Sensing an opening on national security issues, House Democrats are launching a new effort to counter President Donald Trump’s foreign policy.
A trio of junior lawmakers with military and Pentagon experience will announce on Tuesday the formation of a new national security task force to push back on policies coming from congressional Republicans and the White House.
The task force is being led by Rep. Seth Moulton of Massachusetts, a Marine Corps Iraq veteran who has received some early 2020 presidential buzz.
It’s both an outlet for out-of-power Democrats to showcase their ideas, as well as a recognition that Democrats continue to search for an effective message as they launch their midterm campaign and a wide-open field jostles for position heading into the 2020 presidential primary.
Before Trump’s victory in November, many Democrats were sure they had the upper hand on national security in the 2016 campaign with former Secretary of State Hillary Clinton facing off against Trump.
But November’s Republican triumph has the Democratic Party out of power in all branches of government, so they are searching for a winning formula amid tensions between the liberal and moderate wings of the party. And national security has proven to be a vulnerable area for Democrats in early special election contests, with Republican groups hammering Georgia Democrat Jon Ossoff over his national security credentials.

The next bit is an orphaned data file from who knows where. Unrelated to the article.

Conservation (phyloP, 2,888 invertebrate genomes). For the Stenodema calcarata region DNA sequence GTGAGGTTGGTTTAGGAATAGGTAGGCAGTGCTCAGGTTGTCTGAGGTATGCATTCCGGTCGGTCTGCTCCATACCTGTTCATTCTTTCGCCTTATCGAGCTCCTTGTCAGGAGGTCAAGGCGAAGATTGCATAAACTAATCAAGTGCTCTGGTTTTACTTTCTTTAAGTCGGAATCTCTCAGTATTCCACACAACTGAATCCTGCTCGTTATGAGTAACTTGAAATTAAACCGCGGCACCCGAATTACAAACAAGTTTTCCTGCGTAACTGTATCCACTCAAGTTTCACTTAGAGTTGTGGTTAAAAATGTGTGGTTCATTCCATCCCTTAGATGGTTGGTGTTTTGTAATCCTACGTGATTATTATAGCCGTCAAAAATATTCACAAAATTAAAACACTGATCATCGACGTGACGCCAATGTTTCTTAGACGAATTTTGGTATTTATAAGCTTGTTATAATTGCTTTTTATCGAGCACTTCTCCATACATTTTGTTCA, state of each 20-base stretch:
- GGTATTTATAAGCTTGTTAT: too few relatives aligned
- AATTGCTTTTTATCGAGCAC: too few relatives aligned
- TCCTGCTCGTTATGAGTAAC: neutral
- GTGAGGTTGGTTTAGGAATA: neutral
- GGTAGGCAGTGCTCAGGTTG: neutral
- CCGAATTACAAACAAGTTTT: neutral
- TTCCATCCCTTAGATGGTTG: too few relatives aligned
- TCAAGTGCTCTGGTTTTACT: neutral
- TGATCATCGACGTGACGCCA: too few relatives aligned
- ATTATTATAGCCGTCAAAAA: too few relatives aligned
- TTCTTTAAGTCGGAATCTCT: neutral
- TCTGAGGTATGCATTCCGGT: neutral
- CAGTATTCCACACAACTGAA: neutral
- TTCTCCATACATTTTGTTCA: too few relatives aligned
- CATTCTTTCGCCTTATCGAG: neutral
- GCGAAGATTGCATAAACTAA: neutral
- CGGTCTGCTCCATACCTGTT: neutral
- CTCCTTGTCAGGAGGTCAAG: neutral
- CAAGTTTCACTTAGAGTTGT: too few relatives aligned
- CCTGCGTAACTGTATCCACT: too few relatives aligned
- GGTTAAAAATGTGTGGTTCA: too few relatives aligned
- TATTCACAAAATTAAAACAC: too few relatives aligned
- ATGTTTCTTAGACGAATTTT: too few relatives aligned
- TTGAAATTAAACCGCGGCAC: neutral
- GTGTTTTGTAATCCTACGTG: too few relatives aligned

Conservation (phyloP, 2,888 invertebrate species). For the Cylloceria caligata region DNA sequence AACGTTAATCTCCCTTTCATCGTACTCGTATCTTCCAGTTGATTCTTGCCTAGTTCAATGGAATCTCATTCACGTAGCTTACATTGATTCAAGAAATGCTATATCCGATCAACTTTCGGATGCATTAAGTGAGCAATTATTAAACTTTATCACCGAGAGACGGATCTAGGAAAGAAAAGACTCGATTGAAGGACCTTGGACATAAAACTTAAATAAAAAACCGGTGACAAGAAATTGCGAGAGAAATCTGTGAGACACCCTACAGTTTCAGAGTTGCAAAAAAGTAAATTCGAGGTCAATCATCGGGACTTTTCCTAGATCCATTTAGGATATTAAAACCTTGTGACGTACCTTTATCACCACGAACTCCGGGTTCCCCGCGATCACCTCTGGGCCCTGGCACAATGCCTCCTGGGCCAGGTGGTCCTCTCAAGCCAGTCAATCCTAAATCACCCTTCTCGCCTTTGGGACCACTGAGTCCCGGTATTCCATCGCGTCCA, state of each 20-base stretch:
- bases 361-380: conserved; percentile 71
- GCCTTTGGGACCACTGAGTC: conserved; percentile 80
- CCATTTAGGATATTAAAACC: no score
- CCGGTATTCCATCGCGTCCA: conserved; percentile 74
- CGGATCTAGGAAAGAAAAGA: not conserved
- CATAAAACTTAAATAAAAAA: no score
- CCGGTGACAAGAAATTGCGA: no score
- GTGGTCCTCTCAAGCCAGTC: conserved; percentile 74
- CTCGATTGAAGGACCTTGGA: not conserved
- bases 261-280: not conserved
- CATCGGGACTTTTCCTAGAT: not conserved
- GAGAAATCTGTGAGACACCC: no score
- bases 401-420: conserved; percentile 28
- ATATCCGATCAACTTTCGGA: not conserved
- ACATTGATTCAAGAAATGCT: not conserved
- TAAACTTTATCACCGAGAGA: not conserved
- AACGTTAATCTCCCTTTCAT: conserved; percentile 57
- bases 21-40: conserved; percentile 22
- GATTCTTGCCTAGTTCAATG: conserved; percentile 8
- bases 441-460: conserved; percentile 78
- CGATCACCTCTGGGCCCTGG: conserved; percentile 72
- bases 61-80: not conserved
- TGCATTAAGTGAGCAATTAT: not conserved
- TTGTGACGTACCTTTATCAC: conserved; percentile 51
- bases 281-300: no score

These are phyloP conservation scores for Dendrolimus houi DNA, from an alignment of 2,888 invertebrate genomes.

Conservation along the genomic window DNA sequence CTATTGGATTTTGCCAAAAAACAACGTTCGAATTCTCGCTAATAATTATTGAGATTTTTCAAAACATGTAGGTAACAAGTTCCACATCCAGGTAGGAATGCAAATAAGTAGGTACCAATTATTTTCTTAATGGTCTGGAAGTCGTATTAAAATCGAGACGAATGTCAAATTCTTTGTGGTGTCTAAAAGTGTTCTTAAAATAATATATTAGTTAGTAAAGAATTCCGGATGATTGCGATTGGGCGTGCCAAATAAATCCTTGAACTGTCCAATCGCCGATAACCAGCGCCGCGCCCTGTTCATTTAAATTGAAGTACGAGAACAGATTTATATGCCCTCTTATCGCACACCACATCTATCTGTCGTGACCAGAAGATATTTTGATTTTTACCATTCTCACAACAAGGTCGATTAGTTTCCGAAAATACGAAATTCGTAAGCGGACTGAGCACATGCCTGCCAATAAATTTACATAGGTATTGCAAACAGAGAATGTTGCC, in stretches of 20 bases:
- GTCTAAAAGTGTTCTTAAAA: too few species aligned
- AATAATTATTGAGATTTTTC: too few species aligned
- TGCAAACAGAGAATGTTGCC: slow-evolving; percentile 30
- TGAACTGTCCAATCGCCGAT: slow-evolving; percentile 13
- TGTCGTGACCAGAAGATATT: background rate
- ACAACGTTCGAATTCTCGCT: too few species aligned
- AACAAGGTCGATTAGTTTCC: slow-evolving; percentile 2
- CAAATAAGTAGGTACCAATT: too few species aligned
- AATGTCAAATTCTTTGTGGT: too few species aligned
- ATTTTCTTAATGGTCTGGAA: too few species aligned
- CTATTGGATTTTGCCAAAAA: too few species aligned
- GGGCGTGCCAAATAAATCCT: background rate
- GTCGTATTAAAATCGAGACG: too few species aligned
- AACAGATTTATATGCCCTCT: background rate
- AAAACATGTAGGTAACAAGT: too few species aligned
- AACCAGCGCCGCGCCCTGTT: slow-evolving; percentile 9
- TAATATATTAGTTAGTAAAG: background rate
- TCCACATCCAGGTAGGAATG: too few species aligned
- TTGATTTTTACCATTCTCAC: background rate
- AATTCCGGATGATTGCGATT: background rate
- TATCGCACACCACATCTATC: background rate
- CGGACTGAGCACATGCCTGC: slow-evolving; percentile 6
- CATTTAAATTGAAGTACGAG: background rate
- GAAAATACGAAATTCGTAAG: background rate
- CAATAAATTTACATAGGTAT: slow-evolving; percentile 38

While Trump has scored high marks on some foreign policy issues — he was praised for launching airstrikes against the Syrian government — Democrats also sense clear opportunities in national security, such as taking a hawkish stance toward Russia and its leader, Vladimir Putin.
“We’ve been right on a lot of national security issues, but we haven’t been leaders on this,” Moulton said in an interview. “In many ways, the Republican Party has taken the mantle of national security leadership, even though a lot of their decisions and policies have been detrimental.”
In addition to Moulton, the task force is being led freshmen Democrats Stephanie Murphy of Florida and Jimmy Panetta of California. Like Moulton, Panetta is Navy veteran who deployed overseas, while Murphy worked as a civilian at the Pentagon.
The three junior lawmakers took their idea to launch a national security task force to House Democratic leadership, and House Democratic Caucus Chairman Joe Crowley of New York is formally endorsing the endeavor.
The group has lined up former Secretary of State Madeleine Albright to speak to members next week as its first event.
The Democratic Congressional Campaign Committee is already making veteran candidate recruitment a focus for the midterms, and Moulton said the new effort can be part of that Democratic outreach.
“That’s why you see so many veterans stepping out in 2018,” Moulton said. “They feel they’re doing this for their country, but doing it under the banner of the Democratic Party, because the party is well-prepared, well-positioned to offer an effective counter-balance to the dangerous Republican policies we hear coming out of the White House.”